(This article belongs to the Special Issue Enzymatic Biosensors)
Open AccessArticle Catalytic and Inhibitory Kinetic Behavior of Horseradish Peroxidase on the Electrode Surface
Sensors 2012, 12(11), 14556-14569; doi:10.3390/s121114556
Received: 2 August 2012 / Revised: 29 August 2012 / Accepted: 17 September 2012 / Published: 29 October 2012
Cited by 1 | PDF Full-text (480 KB) | HTML Full-text | XML Full-text
Abstract
Enzymatic biosensors are often used to detect trace levels of some specific substance. An alternative methodology is applied for enzymatic assays, in which the electrocatalytic kinetic behavior of enzymes is monitored by measuring the faradaic current for a variety of substrate and inhibitor
[...] Read more.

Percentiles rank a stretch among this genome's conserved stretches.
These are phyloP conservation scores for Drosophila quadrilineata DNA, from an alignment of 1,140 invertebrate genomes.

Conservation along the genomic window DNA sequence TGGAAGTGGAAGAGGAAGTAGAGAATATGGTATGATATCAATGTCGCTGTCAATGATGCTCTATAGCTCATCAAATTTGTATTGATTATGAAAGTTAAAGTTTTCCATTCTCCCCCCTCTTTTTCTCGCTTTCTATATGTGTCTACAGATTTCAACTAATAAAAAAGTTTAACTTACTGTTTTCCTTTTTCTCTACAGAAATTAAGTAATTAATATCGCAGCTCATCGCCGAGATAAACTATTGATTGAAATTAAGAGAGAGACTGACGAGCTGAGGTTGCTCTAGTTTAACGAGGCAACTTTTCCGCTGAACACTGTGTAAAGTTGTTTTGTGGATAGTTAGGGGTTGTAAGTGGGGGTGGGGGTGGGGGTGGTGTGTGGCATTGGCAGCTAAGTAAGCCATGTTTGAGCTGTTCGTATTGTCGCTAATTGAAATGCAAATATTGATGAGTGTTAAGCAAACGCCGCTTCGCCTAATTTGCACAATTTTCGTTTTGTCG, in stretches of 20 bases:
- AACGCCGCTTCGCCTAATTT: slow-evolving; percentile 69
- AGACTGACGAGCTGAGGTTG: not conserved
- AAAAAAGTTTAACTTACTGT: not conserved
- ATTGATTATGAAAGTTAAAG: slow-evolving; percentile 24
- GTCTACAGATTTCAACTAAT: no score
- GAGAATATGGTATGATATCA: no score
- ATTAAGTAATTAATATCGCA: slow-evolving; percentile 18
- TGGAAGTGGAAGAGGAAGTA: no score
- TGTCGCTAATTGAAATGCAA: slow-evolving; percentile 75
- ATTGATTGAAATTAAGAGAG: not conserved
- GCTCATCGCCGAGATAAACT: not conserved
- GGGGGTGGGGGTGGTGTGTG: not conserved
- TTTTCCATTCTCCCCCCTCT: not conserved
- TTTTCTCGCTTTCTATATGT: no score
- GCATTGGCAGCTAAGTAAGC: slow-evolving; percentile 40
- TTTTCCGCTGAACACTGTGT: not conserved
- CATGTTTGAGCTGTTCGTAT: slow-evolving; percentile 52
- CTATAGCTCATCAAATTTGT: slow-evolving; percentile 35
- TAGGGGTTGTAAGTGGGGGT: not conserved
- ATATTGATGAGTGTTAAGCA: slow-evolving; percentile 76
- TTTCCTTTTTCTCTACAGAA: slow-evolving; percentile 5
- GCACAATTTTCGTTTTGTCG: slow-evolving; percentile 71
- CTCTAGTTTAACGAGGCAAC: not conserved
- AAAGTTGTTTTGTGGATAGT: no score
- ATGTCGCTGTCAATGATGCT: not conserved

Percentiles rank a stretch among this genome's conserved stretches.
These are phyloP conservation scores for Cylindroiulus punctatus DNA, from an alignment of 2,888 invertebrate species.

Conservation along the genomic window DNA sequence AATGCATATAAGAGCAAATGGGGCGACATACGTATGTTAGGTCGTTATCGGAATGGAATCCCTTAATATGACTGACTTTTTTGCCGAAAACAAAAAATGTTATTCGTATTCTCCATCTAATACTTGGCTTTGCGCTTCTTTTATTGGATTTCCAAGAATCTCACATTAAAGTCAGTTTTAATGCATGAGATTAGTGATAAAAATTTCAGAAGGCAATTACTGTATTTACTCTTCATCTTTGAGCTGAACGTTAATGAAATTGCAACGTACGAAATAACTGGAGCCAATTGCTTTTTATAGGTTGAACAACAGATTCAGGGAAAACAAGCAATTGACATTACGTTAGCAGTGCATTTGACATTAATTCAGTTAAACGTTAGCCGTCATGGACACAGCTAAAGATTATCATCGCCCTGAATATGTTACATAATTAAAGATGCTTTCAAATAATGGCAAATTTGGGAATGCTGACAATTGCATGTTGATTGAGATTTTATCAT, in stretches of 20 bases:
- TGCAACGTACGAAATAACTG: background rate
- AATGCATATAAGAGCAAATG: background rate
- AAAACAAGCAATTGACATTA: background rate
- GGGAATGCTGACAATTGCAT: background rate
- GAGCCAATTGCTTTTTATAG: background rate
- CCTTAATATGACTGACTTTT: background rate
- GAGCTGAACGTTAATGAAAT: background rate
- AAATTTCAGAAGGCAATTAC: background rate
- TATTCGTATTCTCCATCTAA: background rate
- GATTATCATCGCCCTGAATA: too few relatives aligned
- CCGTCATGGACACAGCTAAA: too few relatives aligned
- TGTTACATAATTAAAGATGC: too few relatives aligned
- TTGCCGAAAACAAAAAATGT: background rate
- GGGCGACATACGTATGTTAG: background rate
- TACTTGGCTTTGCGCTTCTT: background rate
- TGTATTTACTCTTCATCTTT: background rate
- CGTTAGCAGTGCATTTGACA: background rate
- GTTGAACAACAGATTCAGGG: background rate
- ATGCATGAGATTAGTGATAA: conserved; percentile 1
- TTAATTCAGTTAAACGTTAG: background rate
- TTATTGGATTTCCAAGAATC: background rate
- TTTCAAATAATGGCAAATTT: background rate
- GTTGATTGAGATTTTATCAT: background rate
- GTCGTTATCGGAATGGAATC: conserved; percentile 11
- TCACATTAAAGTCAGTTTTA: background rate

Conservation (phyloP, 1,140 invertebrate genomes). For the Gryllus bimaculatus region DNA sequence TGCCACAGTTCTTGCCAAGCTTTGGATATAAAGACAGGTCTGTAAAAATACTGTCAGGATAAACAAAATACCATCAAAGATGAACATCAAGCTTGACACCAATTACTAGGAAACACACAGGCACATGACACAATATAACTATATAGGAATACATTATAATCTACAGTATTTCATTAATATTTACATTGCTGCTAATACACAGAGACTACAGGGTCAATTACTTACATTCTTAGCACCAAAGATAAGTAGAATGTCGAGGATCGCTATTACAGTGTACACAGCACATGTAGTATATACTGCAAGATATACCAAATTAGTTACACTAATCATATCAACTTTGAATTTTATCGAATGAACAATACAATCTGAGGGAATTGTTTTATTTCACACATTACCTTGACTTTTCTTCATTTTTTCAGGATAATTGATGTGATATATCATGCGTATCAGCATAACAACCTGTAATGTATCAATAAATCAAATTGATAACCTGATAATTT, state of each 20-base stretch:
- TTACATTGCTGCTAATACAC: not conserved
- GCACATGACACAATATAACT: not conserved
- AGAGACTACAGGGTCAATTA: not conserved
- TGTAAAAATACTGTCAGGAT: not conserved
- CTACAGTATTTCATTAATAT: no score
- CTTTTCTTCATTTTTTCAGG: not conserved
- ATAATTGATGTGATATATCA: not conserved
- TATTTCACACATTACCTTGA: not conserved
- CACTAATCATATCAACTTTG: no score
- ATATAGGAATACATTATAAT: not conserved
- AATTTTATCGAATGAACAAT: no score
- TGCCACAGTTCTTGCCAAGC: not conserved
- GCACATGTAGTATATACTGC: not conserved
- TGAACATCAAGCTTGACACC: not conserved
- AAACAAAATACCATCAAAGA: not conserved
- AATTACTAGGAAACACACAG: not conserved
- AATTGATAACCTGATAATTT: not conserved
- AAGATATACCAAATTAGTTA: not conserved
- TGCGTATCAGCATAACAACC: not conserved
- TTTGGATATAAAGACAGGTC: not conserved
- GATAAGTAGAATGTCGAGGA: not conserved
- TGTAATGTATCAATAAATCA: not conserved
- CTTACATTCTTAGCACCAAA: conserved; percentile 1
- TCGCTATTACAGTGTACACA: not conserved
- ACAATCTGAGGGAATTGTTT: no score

Enzymatic biosensors are often used to detect trace levels of some specific substance. An alternative methodology is applied for enzymatic assays, in which the electrocatalytic kinetic behavior of enzymes is monitored by measuring the faradaic current for a variety of substrate and inhibitor concentrations. Here we examine a steady-state and pre-steady-state reduction of H2O2 on the horseradish peroxidase electrode. The results indicate the substrate-concentration dependence of the steady-state current strictly obeys Michaelis-Menten kinetics rules; in other cases there is ambiguity, whereby he inhibitor-concentration dependence of the steady-state current has a discontinuity under moderate concentration conditions. For pre-steady-state phases, both catalysis and inhibition show an abrupt change of the output current. These anomalous phenomena are universal and there might be an underlying biochemical or electrochemical rationale. Full article